long ago, probably about five, six, maybe seven, eight years ago brad announced he knew someone, or talked to them in passing, or something, and mentioned that the person had told him about a cute, little, itty-bitty, barely-born, newly-arrived kitten.
he wondered if he could have it.
i have forever been opposed to pets because kids tend to think all they have to do is pretty much nothing. just occasionally (operative word here) engage with their newly obtained hobby. goldfish died due to an overload of food. while on the other hand, hamsters starved to death.
for me, it was too much to handle. little kids running around asking mommy this, mommy that, mommy, mommy mommy, which caused me to forget there was a pet in the house. i had tunnel vision. hence, supervised kids. unsupervised critters.
which meant no more pets. no. never. not on my watch.
until brad showed me, and roberto (a huge pet advocate), an adorable photo of the kitten he had mentioned. he caught me off guard. sly kid. the kitten’s big green eyes and fluffy fur was hard to resist, for all of us, apparently. please, please, please they both whispered, hands clasped into steeples, prayer-mode.
ok, i said.
say what? what did i say? i asked myself.
really?! they both screamed.
really, i mumbled.
as they were walking out the front door, i said, bring home two. (again, what the heck was going on with me?)
two? you sure?
yeah, you know, to play together.
within the hour they brought home Cassandra and Skyler (named later that afternoon by the boys). fraternal twins. one black, one multicolored. both with green eyes.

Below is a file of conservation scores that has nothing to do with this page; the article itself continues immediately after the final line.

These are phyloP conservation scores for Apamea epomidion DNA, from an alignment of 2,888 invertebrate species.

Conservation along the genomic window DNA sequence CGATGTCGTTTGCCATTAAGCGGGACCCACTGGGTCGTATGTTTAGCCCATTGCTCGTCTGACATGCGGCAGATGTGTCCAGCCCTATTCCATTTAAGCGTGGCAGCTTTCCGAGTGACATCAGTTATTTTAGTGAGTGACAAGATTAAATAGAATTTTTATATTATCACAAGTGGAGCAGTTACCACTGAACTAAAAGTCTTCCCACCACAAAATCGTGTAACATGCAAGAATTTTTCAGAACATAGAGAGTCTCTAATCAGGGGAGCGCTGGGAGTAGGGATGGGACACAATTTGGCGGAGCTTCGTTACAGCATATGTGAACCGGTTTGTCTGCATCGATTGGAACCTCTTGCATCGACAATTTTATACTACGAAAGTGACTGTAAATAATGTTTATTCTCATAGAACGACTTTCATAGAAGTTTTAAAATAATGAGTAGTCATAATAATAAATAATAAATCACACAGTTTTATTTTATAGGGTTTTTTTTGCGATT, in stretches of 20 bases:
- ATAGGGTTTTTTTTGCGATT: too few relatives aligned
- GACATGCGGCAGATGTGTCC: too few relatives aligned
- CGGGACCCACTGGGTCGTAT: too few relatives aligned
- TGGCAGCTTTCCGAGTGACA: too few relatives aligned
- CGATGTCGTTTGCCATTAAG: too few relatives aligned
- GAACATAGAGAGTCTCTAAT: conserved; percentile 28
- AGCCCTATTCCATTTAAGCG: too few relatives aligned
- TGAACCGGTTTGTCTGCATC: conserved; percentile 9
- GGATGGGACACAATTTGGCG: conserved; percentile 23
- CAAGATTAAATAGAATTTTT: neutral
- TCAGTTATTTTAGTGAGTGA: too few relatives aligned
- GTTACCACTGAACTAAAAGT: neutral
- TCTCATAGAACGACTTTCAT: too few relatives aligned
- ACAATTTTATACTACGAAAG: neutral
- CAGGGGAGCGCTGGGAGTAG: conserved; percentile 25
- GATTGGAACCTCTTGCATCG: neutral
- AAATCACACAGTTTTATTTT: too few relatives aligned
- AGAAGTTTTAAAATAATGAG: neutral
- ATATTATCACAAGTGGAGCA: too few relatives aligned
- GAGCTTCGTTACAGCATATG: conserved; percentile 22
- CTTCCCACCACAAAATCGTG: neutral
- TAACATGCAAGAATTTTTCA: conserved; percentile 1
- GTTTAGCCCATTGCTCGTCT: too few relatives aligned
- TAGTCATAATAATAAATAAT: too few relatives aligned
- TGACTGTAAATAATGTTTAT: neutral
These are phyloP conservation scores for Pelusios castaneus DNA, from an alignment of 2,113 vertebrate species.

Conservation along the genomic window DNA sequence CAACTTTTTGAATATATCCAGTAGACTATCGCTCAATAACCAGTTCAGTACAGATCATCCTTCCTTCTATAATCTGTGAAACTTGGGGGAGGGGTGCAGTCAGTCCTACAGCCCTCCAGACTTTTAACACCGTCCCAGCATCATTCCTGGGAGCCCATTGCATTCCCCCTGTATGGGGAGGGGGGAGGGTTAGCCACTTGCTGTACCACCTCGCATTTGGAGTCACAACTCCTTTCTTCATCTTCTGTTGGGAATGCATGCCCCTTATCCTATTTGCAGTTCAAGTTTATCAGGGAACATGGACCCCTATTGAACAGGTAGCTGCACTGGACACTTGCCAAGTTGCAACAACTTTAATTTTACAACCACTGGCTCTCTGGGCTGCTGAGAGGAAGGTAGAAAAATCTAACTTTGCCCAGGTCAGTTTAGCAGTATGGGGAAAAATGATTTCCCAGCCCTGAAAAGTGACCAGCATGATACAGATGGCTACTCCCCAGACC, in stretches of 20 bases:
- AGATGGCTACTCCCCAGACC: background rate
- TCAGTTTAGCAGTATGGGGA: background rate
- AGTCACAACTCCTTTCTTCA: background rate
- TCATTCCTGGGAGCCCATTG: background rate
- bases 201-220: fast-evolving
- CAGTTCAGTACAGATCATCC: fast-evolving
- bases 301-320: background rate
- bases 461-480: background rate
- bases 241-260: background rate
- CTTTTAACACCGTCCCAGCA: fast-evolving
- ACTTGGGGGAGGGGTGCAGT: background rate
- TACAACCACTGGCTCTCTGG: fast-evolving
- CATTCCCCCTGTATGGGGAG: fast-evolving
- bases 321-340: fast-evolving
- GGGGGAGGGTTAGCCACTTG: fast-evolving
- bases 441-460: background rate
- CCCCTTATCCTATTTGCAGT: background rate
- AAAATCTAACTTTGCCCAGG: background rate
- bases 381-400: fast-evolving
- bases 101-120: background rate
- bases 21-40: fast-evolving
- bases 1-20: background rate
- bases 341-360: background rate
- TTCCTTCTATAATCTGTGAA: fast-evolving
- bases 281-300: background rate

i was smitten.
roberto recently moved out and brad is a busy 17 year old. both engaged elsewhere, most of the time. so, aside from brad allowing them to sleep in his room, the girls belong to me. i tend to them 99% of the time, and i even renamed them. (the kids don’t know this, they’d probably think i’ve gone bonkers, but oh well, a caretaker’s got to do what a caretaker’s got to do, right?)
cassandra’s now-name is chicka-chicka-boom-boom (which, ironically, is the title of an adorable kid’s book about the lower case letters of the alphabet climbing a tree, thinking they know what’s what) because of her diva personality and i refer to skyler as skitter. so sweet, yet so nervous. she has never been able to fully relax.
ah, there she is. I can hear chicka-chicka-boom-boom’s deep guttural mew call me. she wants in the house for a quick nibble of chow and a full-on vigorous back rub. she likes her cheeks gently caressed as well.
spoiled. i know.
Chris had always been a person in my life, a sister who, no matter what, came through, was always there for me. Sitting here, thinking about her, how she was a part of my life, my relationship with Rudy and eventually the perfect aunt for my kids, I’m remembering when Elizabeth, was born, and how Chris needed to take charge because Rudy and I, both thirteen years younger than her, were very anxious about me giving birth, an unknown territory for the two of us.
Chris, the oldest of 11 children, knew exactly what was going on (not only because she was like a second mother growing up, but because I don’t even know how many times, she helped feline after feline, dogs too, give birth to their new offspring). You wouldn’t know it, but I’m telling you, those lessons she learned were a definite asset for anyone feeling the pains of labor. She could read the situation and help the process move along smoothly. Chris knew the signs of “It’s time!”
When I was in labor with Liz (yet didn’t realize it) and Rudy, assuming I was just a little uncomfortable (because that’s what I told him “Oh I’m just a little uncomfortable”) was grabbing his jacket and heading towards the front door just as Chris walked into our tiny apartment.
“What?! She looked at Rudy, stared him down. “You are leaving? Going to work? Why? She is going to pop this baby out any moment! You can not leave! I won’t allow it.”